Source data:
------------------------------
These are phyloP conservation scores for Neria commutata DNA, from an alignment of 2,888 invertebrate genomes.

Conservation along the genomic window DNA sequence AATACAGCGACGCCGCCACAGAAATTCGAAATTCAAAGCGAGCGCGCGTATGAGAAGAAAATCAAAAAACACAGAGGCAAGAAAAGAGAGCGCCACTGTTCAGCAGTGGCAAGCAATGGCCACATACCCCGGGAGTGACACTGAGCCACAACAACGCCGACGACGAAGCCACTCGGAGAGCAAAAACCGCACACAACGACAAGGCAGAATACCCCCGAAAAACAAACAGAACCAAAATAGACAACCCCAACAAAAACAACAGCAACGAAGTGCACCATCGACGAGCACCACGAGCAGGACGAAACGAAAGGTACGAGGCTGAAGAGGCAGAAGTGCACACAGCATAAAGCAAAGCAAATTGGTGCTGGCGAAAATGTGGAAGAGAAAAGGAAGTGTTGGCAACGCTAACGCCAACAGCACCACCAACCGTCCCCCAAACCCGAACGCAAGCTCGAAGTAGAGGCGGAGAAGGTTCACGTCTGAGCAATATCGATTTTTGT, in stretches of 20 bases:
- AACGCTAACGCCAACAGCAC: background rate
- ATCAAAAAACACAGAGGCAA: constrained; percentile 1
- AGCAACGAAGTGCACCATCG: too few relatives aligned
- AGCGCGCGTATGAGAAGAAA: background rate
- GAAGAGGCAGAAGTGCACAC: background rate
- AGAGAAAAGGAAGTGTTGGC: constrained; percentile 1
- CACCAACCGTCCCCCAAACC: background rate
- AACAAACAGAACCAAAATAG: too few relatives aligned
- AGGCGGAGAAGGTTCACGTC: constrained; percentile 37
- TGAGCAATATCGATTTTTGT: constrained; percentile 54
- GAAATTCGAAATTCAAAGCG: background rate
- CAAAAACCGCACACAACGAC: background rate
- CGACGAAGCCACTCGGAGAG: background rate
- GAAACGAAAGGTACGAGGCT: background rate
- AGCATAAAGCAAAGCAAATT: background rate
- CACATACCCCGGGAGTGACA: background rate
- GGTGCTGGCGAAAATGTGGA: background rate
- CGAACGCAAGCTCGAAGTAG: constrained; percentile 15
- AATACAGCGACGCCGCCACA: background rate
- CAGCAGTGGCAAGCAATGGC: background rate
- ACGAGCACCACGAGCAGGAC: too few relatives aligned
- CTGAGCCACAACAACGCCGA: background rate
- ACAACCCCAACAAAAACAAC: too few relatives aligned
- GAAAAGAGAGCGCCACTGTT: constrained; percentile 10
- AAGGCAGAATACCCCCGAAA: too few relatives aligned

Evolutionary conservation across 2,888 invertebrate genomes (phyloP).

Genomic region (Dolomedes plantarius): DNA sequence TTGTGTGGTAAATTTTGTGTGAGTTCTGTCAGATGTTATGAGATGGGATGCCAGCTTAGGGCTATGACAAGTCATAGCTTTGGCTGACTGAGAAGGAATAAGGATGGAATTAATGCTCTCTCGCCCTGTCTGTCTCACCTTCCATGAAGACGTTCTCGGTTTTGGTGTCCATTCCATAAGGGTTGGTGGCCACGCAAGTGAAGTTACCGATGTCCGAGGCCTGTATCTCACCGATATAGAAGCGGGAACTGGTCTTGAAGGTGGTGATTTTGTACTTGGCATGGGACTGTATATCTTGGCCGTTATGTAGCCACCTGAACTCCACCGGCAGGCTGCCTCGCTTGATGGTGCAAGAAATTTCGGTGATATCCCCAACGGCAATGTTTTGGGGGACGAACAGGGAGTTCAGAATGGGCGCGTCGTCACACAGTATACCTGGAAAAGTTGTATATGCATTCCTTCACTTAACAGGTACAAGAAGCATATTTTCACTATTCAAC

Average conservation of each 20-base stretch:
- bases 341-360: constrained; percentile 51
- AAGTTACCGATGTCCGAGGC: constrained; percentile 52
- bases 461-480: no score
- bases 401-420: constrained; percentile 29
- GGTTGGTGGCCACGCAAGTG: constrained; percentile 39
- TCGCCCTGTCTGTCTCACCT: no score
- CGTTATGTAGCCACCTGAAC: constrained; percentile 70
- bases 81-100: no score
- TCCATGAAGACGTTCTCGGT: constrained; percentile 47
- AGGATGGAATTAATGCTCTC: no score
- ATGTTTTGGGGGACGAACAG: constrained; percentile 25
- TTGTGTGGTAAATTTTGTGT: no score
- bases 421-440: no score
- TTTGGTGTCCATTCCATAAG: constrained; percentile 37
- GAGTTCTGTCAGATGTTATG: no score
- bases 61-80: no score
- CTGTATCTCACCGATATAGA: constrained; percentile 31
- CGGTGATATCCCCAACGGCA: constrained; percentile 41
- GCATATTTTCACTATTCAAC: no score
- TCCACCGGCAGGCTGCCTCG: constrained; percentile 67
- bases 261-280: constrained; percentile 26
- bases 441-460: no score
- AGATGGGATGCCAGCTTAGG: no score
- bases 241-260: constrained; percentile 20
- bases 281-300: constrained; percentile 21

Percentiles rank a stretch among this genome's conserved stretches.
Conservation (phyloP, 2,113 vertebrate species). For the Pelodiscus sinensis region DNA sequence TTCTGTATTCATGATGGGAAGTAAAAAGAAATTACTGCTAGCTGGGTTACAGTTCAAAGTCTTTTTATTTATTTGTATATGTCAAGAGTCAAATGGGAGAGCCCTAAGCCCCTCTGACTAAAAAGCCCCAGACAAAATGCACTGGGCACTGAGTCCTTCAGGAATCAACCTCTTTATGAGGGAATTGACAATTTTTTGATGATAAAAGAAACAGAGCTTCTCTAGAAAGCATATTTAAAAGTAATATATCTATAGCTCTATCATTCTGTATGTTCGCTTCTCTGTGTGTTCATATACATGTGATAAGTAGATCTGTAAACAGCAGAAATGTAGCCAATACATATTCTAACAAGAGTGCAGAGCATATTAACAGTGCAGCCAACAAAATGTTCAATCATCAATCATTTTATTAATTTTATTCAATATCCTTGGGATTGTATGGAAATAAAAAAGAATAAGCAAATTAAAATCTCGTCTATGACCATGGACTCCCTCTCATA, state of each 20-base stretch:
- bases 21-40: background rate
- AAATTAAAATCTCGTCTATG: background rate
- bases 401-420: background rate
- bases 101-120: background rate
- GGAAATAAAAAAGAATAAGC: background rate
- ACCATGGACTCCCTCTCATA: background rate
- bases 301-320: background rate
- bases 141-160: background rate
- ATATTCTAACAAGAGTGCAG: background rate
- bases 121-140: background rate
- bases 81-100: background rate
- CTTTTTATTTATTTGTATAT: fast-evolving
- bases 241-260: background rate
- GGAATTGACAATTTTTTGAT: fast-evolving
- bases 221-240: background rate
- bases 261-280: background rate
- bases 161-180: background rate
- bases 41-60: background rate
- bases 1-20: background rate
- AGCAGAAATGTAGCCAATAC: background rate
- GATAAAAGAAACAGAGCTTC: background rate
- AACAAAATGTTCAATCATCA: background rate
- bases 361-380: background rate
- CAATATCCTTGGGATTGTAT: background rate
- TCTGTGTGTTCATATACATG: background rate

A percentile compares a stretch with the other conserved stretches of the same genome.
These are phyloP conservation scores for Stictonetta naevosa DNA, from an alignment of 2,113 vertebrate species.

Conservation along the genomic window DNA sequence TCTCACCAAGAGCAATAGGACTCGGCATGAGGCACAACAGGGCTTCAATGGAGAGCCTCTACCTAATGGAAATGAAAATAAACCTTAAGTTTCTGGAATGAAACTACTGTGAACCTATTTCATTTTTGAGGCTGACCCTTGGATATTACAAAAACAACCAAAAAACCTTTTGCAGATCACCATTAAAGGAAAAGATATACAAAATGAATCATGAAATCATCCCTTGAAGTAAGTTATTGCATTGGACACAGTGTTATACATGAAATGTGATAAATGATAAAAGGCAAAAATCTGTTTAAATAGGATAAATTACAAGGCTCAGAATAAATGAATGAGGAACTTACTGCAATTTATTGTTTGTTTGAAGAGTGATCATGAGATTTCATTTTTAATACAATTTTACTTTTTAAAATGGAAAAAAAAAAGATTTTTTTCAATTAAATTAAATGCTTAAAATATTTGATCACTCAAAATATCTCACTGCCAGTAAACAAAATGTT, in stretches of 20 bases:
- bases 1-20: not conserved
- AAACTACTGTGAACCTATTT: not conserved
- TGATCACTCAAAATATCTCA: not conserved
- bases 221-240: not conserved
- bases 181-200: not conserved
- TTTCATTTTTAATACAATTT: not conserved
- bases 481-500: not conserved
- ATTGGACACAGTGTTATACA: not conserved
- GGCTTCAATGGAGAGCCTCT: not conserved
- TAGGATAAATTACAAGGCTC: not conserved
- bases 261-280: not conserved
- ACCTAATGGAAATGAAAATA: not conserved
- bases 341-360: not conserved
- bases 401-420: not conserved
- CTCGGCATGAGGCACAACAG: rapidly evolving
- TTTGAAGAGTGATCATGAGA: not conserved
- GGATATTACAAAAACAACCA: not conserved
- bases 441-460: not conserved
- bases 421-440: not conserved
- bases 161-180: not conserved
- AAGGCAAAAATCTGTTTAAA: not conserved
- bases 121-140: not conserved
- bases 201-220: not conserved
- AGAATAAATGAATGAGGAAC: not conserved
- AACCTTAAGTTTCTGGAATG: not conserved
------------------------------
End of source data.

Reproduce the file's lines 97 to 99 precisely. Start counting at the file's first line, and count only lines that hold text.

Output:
- ACCTAATGGAAATGAAAATA: not conserved
- bases 341-360: not conserved
- bases 401-420: not conserved